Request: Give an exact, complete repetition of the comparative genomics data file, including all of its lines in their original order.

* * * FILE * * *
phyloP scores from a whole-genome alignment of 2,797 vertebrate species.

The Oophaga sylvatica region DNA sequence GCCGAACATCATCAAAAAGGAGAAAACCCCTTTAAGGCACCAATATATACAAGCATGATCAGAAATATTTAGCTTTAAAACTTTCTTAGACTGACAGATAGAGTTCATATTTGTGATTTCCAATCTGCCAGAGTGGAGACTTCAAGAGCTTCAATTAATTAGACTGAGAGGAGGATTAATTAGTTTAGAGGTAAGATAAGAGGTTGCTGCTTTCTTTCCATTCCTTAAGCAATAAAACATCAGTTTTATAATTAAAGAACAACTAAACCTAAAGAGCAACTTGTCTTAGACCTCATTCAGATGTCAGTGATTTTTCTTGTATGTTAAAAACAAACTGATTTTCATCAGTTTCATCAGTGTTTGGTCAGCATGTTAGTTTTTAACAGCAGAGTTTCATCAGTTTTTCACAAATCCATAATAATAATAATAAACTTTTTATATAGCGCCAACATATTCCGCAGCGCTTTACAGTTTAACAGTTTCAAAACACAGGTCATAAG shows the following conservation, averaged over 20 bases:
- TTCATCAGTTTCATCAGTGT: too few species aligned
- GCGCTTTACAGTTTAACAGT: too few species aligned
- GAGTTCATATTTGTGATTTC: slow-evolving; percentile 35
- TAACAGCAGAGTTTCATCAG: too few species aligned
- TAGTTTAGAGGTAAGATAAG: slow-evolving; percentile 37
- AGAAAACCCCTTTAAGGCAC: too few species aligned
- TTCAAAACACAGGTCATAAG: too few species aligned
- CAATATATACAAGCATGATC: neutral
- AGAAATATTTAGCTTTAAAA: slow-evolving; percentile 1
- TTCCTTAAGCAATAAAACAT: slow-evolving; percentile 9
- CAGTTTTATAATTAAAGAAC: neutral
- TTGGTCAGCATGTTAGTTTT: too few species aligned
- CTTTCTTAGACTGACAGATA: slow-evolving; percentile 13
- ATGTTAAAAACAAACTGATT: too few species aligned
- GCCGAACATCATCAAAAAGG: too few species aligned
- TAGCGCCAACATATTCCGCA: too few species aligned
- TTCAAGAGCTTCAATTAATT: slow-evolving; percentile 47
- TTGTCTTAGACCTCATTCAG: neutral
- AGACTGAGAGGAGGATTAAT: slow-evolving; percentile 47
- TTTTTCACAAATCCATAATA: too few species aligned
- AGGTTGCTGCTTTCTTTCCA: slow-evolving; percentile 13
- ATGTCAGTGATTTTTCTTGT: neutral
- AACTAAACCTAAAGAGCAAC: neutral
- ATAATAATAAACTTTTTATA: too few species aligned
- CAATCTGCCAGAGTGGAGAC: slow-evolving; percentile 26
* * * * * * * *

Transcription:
phyloP scores from a whole-genome alignment of 2,797 vertebrate species.

The Oophaga sylvatica region DNA sequence GCCGAACATCATCAAAAAGGAGAAAACCCCTTTAAGGCACCAATATATACAAGCATGATCAGAAATATTTAGCTTTAAAACTTTCTTAGACTGACAGATAGAGTTCATATTTGTGATTTCCAATCTGCCAGAGTGGAGACTTCAAGAGCTTCAATTAATTAGACTGAGAGGAGGATTAATTAGTTTAGAGGTAAGATAAGAGGTTGCTGCTTTCTTTCCATTCCTTAAGCAATAAAACATCAGTTTTATAATTAAAGAACAACTAAACCTAAAGAGCAACTTGTCTTAGACCTCATTCAGATGTCAGTGATTTTTCTTGTATGTTAAAAACAAACTGATTTTCATCAGTTTCATCAGTGTTTGGTCAGCATGTTAGTTTTTAACAGCAGAGTTTCATCAGTTTTTCACAAATCCATAATAATAATAATAAACTTTTTATATAGCGCCAACATATTCCGCAGCGCTTTACAGTTTAACAGTTTCAAAACACAGGTCATAAG shows the following conservation, averaged over 20 bases:
- TTCATCAGTTTCATCAGTGT: too few species aligned
- GCGCTTTACAGTTTAACAGT: too few species aligned
- GAGTTCATATTTGTGATTTC: slow-evolving; percentile 35
- TAACAGCAGAGTTTCATCAG: too few species aligned
- TAGTTTAGAGGTAAGATAAG: slow-evolving; percentile 37
- AGAAAACCCCTTTAAGGCAC: too few species aligned
- TTCAAAACACAGGTCATAAG: too few species aligned
- CAATATATACAAGCATGATC: neutral
- AGAAATATTTAGCTTTAAAA: slow-evolving; percentile 1
- TTCCTTAAGCAATAAAACAT: slow-evolving; percentile 9
- CAGTTTTATAATTAAAGAAC: neutral
- TTGGTCAGCATGTTAGTTTT: too few species aligned
- CTTTCTTAGACTGACAGATA: slow-evolving; percentile 13
- ATGTTAAAAACAAACTGATT: too few species aligned
- GCCGAACATCATCAAAAAGG: too few species aligned
- TAGCGCCAACATATTCCGCA: too few species aligned
- TTCAAGAGCTTCAATTAATT: slow-evolving; percentile 47
- TTGTCTTAGACCTCATTCAG: neutral
- AGACTGAGAGGAGGATTAAT: slow-evolving; percentile 47
- TTTTTCACAAATCCATAATA: too few species aligned
- AGGTTGCTGCTTTCTTTCCA: slow-evolving; percentile 13
- ATGTCAGTGATTTTTCTTGT: neutral
- AACTAAACCTAAAGAGCAAC: neutral
- ATAATAATAAACTTTTTATA: too few species aligned
- CAATCTGCCAGAGTGGAGAC: slow-evolving; percentile 26